A wealthy old man dies and leaves his holdings - including a brothel and a gambling den, racing greyhounds and a sleazy bar - to his eccentric niece Clara. Clara vows to "clean up" her new ...
See full summary »
When heavy fog prevents all aircraft from leaving London airport, a group of passengers take an airline bus to get them to an alternative airport. However, one among their number is the ... See full summary »
A selection of passengers catch the plane from London for an early 1950's weekend in Paris. The Scotsman in his kilt, the elderly lady painter, the international negotiator, and the pretty ... See full summary »
The near-bankrupt Earl of Locharne must contend with a government agent trying to requisition his ancestral Scottish castle, as well as a beautiful American woman who wants to buy the place - to say nothing of the resident ghost.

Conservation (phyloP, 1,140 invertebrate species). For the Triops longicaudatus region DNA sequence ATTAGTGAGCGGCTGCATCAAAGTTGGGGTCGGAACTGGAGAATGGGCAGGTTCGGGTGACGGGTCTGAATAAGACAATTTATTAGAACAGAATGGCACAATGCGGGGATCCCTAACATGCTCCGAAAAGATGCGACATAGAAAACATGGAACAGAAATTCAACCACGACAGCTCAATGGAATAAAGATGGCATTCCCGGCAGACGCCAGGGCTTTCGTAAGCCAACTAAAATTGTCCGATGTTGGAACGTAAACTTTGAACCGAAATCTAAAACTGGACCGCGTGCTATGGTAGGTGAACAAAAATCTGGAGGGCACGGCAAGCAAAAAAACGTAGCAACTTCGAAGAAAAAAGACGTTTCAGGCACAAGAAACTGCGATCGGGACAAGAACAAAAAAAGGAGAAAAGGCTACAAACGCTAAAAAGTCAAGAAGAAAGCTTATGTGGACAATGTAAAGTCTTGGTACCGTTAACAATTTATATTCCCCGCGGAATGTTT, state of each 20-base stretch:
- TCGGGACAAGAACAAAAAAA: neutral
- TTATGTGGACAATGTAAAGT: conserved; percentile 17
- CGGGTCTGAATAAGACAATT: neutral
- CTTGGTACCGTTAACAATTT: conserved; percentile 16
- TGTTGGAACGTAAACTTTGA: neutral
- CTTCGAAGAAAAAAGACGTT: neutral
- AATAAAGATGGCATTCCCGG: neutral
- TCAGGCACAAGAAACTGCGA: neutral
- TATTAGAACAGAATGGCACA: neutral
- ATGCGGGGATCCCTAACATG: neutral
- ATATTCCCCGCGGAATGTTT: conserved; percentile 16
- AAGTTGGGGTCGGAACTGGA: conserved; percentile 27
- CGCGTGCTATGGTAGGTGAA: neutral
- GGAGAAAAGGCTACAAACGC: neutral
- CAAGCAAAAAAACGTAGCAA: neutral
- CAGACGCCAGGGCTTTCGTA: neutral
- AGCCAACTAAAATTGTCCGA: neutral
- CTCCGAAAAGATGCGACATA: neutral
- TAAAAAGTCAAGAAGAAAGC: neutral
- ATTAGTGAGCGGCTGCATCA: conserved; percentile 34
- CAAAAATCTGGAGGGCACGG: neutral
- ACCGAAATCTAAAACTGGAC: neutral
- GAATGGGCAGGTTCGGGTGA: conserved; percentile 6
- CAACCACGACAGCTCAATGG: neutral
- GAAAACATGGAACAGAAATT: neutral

A wealthy old man dies and leaves his holdings - including a brothel and a gambling den, racing greyhounds and a sleazy bar - to his eccentric niece Clara. Clara vows to "clean up" her new establishments, but complications ensue when she visits the crooked gambling den--just as it's being raided by the police.Written by
Margaret Rutherford claimed her favorite movie role was as Aunt Clara and I can understand why. When wealthy, irascible A.E. Matthews dies, he leaves everything to Miss Rutherford: his crooked gambling game, his pub where they sell watered whiskey, his brothel (run by Joyce Compton), his runaway bastard daughter Jill Bennett, and his misogynistic spiv of a manservant, Ronald Shiner. She's been running a slum mission and, playing the sort of vague, pleasant, mildly crackpotted character she did so well -- she has zoomed to the top ranks as Madame Arcati in BLITHE SPIRIT -- everyone thinks they can pull a fast one on her, but in her soft, vague way, she shows herself to be cannily able to redeem through kindness -- and willing to punish the truly wicked when necessary.
As usual, Miss Rutherford shines in a role that looks to have been written specifically for her talents. Even Ronald Shiner, a comic actor who does not usually appeal to me, acquits himself well. Keep an eye out for Sid James in a small but very funny role as a racetrack tout.
5 of 5 people found this review helpful.
Was this review helpful to you?
| Report this